Complimentary Shipping on all orders. Click here for details.


Your Shopping Bag

You have no items in your shopping bag.

A Possession Obsession: Jamie Pallot

A Possession Obsession: Jamie Pallot

With new iPad subscriptions now available for GQ and Vanity Fair―and Wired, Glamour, and the New Yorker soon to follow―the digital newsstand is officially underway. All of these popular publications hail from mega publisher Conde Nast, home to an award-winning dream team of digital geniuses, including Editorial Director Jamie Pallot.
%%anc%% if (1==1) {document.getElementById("link140").style.display="none";}

One of the principal players in this e-media revolution, Pallot is no stranger to reinventing the way we experience magazines. Before overseeing Conde Nast's web brands, such as Epicurious.com and Style.com (which earned him a coveted American Society of Magazine Editors award for General Excellence Online in 2005), the brilliant British expat spearheaded the redesign of People.com at Time, Inc. A pioneer in the young and volatile online publishing industry, Pallot has received many accolades throughout his 20+ year-career, including an induction into MIN's Digital Hall of Fame in 2008.

Here, Pallot divulges his off-line obsessions and addictions.

Tell us how you came to own this precious object.

“I've only owned this bicycle for about 14 months, but it is brilliant – an amazing feat of design and engineering – and it has changed my life. It keeps me fit, happy and motivated. When I'm on a really great ride, I literally feel like I’m flying.

About a year ago, I had the January blahs. Feeling sluggish, I realized I needed to start doing something physical (I’ve never been a gym person). A friend suggested getting a bike, and so I started checking out stores around Manhattan. Being a design geek, I began obsessing over materials, colors, logos, etc. The process dragged on for months. But when I saw the Cervelo R3 – an ultra-light (less than 3 pounds!) racing bike made by a boutique Canadian company – I was instantly smitten. With a cool black-and-white color scheme, it looked futuristic yet traditional at the same time.”

How do you live with your heirloom?

“It leans against the wall in my living room, mostly for easy access. When I ride in the morning before work, time is of the essence in terms of getting everything together and heading out the door. I try to ride at least three times a week for as much of the year as I can.

The hardest part of riding in the city is finding some space. As soon as it's nice out, all the paths and parks become overcrowded. I love riding in winter when there are fewer people around. Seeing the sun rise as you pedal over the Brooklyn Bridge is pretty great. I did a ride on Shelter Island in January and it was so cold, my water bottle froze!”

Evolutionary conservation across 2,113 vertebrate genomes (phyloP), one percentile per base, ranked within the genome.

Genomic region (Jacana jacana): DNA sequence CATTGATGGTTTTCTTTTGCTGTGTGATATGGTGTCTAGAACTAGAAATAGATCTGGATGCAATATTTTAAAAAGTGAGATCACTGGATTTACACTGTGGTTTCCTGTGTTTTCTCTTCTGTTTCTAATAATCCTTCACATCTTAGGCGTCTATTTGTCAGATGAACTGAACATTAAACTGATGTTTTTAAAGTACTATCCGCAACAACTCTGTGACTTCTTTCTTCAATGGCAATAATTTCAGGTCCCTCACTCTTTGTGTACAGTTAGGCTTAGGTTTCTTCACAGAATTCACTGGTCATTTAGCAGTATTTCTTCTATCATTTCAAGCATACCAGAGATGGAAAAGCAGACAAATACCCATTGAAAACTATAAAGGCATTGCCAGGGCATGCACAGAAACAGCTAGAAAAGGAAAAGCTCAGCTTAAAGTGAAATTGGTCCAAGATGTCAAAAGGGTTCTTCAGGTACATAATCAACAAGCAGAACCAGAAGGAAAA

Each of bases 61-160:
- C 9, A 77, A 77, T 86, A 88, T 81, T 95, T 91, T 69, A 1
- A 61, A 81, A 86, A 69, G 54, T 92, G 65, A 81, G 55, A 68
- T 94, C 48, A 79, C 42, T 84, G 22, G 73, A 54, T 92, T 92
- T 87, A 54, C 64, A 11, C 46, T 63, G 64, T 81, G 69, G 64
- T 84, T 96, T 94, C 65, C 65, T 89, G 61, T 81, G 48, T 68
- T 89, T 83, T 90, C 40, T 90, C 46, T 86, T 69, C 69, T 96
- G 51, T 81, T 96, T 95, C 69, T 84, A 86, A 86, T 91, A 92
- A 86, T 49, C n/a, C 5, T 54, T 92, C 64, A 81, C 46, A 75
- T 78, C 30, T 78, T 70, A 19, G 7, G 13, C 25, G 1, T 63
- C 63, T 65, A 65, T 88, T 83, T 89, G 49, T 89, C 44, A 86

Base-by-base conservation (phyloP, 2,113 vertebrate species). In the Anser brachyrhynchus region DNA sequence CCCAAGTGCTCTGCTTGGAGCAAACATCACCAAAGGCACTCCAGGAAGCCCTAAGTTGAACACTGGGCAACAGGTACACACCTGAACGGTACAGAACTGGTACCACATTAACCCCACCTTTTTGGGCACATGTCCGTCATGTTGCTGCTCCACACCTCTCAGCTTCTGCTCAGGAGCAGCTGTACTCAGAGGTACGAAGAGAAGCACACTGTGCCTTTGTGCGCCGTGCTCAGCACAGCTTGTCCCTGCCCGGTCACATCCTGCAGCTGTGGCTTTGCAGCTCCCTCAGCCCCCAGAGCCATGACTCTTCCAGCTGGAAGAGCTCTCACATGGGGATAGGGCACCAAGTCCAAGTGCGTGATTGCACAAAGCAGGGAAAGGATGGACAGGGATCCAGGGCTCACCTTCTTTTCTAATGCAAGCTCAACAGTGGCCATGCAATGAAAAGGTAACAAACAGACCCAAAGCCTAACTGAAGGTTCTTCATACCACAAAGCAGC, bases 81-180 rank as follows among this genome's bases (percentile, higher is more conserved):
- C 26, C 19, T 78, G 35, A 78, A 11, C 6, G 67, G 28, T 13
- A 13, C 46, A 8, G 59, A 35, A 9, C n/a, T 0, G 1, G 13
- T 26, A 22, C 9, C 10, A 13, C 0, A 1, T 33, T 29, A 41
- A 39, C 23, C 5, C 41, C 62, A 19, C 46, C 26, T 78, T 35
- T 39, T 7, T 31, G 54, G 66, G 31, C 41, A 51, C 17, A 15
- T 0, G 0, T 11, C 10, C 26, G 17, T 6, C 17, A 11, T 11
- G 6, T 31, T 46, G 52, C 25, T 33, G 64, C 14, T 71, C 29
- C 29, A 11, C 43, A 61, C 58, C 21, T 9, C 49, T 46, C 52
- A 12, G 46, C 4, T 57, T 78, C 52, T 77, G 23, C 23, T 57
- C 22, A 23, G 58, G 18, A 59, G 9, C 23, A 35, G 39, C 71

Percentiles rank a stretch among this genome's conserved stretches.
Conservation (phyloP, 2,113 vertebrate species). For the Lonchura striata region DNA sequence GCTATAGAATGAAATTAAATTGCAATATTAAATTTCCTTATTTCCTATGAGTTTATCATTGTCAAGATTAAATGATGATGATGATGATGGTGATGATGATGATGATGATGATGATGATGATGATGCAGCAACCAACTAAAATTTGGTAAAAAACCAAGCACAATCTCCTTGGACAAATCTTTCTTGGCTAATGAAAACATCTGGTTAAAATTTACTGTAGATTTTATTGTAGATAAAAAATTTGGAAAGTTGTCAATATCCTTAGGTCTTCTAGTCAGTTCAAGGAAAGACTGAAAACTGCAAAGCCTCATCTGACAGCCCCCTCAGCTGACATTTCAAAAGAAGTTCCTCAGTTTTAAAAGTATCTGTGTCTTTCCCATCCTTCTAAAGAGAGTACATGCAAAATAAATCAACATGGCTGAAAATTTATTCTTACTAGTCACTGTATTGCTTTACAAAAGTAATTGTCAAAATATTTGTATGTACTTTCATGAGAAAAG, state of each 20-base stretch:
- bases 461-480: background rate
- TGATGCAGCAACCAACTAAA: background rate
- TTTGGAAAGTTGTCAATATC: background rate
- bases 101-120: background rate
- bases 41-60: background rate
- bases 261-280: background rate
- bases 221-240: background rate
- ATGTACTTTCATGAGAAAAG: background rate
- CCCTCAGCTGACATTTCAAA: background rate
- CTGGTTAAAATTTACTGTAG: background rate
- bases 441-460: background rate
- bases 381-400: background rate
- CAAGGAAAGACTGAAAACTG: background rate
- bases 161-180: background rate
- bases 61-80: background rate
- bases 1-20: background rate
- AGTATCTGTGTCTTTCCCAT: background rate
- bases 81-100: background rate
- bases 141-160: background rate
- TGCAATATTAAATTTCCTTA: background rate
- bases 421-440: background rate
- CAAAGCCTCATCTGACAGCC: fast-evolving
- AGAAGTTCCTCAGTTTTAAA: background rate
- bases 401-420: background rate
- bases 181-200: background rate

Who in your life has most influenced your personal style and taste?

Paul Smith, the British designer and, coincidentally, cycling enthusiast. My first-ever designer item was a pink-and-white striped dress shirt from his Covent Garden store way back in the 80s. He's been a staple in my wardrobe ever since. 'Classic with a twist' pretty much sums up my style and he more or less owns that corner of the market.”

[Fill in the blank] Whenever I look at ______I can't help but smile. “I'm leaving this blank in an attempt to cultivate a reputation as a man of mystery.”

What's the best part of your day?

“My first cup of coffee in the morning. What can I say, I’m an addict.”

What was the most memorable gift you've ever given or received?

“Shortly after I moved from London to New York, my then-girlfriend gave me an Olympia Cremina, a classic hand-lever espresso machine. It's kind of the Rolls Royce of the genre. Twenty years, 10,000 cups of coffee, and two top-to-bottom repairs later, it’s still a beloved part of my daily routine.”

What was your last purchase that you believe (or hope) will mean something to you 10 years from now?

“That would be my apartment. I love it for many reasons, one of which is that it’s a great space for entertaining. It’s a third floor walk-up in an 1830s building, but it’s laid out like a loft. It's one big room with a deck out back. I grew up incredibly shy, so the fact that I now throw two big parties a year, and have a hundred people milling about in my space, is kind of amazing to me.”